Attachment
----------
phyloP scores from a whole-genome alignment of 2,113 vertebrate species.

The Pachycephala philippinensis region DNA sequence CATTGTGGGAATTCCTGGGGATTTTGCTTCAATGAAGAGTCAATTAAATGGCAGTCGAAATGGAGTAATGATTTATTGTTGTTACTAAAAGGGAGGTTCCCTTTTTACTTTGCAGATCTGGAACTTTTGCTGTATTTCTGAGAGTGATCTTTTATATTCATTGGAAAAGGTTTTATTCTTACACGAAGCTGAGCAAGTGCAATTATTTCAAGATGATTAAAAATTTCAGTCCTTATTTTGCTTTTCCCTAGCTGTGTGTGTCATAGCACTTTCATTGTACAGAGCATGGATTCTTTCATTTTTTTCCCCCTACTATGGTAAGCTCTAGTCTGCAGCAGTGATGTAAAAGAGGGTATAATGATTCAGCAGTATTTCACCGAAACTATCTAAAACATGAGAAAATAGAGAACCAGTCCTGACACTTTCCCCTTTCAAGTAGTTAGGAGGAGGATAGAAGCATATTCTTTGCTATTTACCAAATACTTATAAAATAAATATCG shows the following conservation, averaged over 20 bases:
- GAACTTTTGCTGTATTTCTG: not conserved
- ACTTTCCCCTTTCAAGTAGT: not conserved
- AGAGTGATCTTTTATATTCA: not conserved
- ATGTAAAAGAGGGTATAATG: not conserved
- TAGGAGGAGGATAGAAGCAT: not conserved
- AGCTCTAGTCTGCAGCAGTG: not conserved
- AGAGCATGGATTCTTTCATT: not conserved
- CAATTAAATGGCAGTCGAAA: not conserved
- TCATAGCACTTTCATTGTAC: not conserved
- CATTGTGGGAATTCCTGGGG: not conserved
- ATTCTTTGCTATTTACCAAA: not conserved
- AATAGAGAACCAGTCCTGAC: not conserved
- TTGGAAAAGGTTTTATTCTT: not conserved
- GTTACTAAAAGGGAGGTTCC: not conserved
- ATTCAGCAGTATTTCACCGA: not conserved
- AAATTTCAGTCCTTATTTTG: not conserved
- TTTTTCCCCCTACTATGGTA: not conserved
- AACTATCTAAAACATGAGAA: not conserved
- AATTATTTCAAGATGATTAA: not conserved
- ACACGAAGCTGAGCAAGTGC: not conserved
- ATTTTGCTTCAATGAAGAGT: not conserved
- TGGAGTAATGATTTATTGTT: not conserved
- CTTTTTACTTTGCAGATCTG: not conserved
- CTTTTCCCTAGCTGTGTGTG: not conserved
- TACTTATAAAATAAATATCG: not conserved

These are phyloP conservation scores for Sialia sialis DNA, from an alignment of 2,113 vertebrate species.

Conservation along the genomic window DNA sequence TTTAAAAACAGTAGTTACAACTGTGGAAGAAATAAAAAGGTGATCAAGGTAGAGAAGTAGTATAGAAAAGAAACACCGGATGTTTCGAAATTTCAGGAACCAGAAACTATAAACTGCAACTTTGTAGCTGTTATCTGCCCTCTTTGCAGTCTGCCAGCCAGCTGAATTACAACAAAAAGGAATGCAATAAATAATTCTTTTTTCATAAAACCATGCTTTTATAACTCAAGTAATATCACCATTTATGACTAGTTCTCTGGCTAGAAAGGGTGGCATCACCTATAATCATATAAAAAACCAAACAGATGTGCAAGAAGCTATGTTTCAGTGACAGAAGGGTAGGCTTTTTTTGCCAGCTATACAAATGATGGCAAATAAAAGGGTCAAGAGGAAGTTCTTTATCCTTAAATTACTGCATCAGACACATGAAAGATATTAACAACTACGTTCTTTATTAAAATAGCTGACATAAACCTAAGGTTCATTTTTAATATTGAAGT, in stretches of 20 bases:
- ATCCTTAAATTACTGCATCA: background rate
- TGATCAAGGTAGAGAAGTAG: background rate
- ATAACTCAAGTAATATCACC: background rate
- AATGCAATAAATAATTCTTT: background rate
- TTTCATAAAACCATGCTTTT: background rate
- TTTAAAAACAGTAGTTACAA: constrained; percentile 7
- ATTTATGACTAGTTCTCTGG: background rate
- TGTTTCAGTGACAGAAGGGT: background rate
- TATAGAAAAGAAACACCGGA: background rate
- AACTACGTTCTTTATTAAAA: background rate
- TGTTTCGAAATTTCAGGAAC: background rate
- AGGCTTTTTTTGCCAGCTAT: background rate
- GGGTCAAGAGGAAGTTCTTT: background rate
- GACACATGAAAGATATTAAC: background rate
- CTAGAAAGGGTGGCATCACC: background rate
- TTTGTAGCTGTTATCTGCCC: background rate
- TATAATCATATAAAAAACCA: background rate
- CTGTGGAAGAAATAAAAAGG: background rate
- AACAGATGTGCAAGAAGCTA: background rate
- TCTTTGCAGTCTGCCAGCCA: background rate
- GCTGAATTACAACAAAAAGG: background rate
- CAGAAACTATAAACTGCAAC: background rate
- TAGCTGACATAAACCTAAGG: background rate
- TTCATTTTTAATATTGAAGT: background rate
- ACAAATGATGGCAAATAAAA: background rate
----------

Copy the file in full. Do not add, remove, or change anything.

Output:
phyloP scores from a whole-genome alignment of 2,113 vertebrate species.

The Pachycephala philippinensis region DNA sequence CATTGTGGGAATTCCTGGGGATTTTGCTTCAATGAAGAGTCAATTAAATGGCAGTCGAAATGGAGTAATGATTTATTGTTGTTACTAAAAGGGAGGTTCCCTTTTTACTTTGCAGATCTGGAACTTTTGCTGTATTTCTGAGAGTGATCTTTTATATTCATTGGAAAAGGTTTTATTCTTACACGAAGCTGAGCAAGTGCAATTATTTCAAGATGATTAAAAATTTCAGTCCTTATTTTGCTTTTCCCTAGCTGTGTGTGTCATAGCACTTTCATTGTACAGAGCATGGATTCTTTCATTTTTTTCCCCCTACTATGGTAAGCTCTAGTCTGCAGCAGTGATGTAAAAGAGGGTATAATGATTCAGCAGTATTTCACCGAAACTATCTAAAACATGAGAAAATAGAGAACCAGTCCTGACACTTTCCCCTTTCAAGTAGTTAGGAGGAGGATAGAAGCATATTCTTTGCTATTTACCAAATACTTATAAAATAAATATCG shows the following conservation, averaged over 20 bases:
- GAACTTTTGCTGTATTTCTG: not conserved
- ACTTTCCCCTTTCAAGTAGT: not conserved
- AGAGTGATCTTTTATATTCA: not conserved
- ATGTAAAAGAGGGTATAATG: not conserved
- TAGGAGGAGGATAGAAGCAT: not conserved
- AGCTCTAGTCTGCAGCAGTG: not conserved
- AGAGCATGGATTCTTTCATT: not conserved
- CAATTAAATGGCAGTCGAAA: not conserved
- TCATAGCACTTTCATTGTAC: not conserved
- CATTGTGGGAATTCCTGGGG: not conserved
- ATTCTTTGCTATTTACCAAA: not conserved
- AATAGAGAACCAGTCCTGAC: not conserved
- TTGGAAAAGGTTTTATTCTT: not conserved
- GTTACTAAAAGGGAGGTTCC: not conserved
- ATTCAGCAGTATTTCACCGA: not conserved
- AAATTTCAGTCCTTATTTTG: not conserved
- TTTTTCCCCCTACTATGGTA: not conserved
- AACTATCTAAAACATGAGAA: not conserved
- AATTATTTCAAGATGATTAA: not conserved
- ACACGAAGCTGAGCAAGTGC: not conserved
- ATTTTGCTTCAATGAAGAGT: not conserved
- TGGAGTAATGATTTATTGTT: not conserved
- CTTTTTACTTTGCAGATCTG: not conserved
- CTTTTCCCTAGCTGTGTGTG: not conserved
- TACTTATAAAATAAATATCG: not conserved

These are phyloP conservation scores for Sialia sialis DNA, from an alignment of 2,113 vertebrate species.

Conservation along the genomic window DNA sequence TTTAAAAACAGTAGTTACAACTGTGGAAGAAATAAAAAGGTGATCAAGGTAGAGAAGTAGTATAGAAAAGAAACACCGGATGTTTCGAAATTTCAGGAACCAGAAACTATAAACTGCAACTTTGTAGCTGTTATCTGCCCTCTTTGCAGTCTGCCAGCCAGCTGAATTACAACAAAAAGGAATGCAATAAATAATTCTTTTTTCATAAAACCATGCTTTTATAACTCAAGTAATATCACCATTTATGACTAGTTCTCTGGCTAGAAAGGGTGGCATCACCTATAATCATATAAAAAACCAAACAGATGTGCAAGAAGCTATGTTTCAGTGACAGAAGGGTAGGCTTTTTTTGCCAGCTATACAAATGATGGCAAATAAAAGGGTCAAGAGGAAGTTCTTTATCCTTAAATTACTGCATCAGACACATGAAAGATATTAACAACTACGTTCTTTATTAAAATAGCTGACATAAACCTAAGGTTCATTTTTAATATTGAAGT, in stretches of 20 bases:
- ATCCTTAAATTACTGCATCA: background rate
- TGATCAAGGTAGAGAAGTAG: background rate
- ATAACTCAAGTAATATCACC: background rate
- AATGCAATAAATAATTCTTT: background rate
- TTTCATAAAACCATGCTTTT: background rate
- TTTAAAAACAGTAGTTACAA: constrained; percentile 7
- ATTTATGACTAGTTCTCTGG: background rate
- TGTTTCAGTGACAGAAGGGT: background rate
- TATAGAAAAGAAACACCGGA: background rate
- AACTACGTTCTTTATTAAAA: background rate
- TGTTTCGAAATTTCAGGAAC: background rate
- AGGCTTTTTTTGCCAGCTAT: background rate
- GGGTCAAGAGGAAGTTCTTT: background rate
- GACACATGAAAGATATTAAC: background rate
- CTAGAAAGGGTGGCATCACC: background rate
- TTTGTAGCTGTTATCTGCCC: background rate
- TATAATCATATAAAAAACCA: background rate
- CTGTGGAAGAAATAAAAAGG: background rate
- AACAGATGTGCAAGAAGCTA: background rate
- TCTTTGCAGTCTGCCAGCCA: background rate
- GCTGAATTACAACAAAAAGG: background rate
- CAGAAACTATAAACTGCAAC: background rate
- TAGCTGACATAAACCTAAGG: background rate
- TTCATTTTTAATATTGAAGT: background rate
- ACAAATGATGGCAAATAAAA: background rate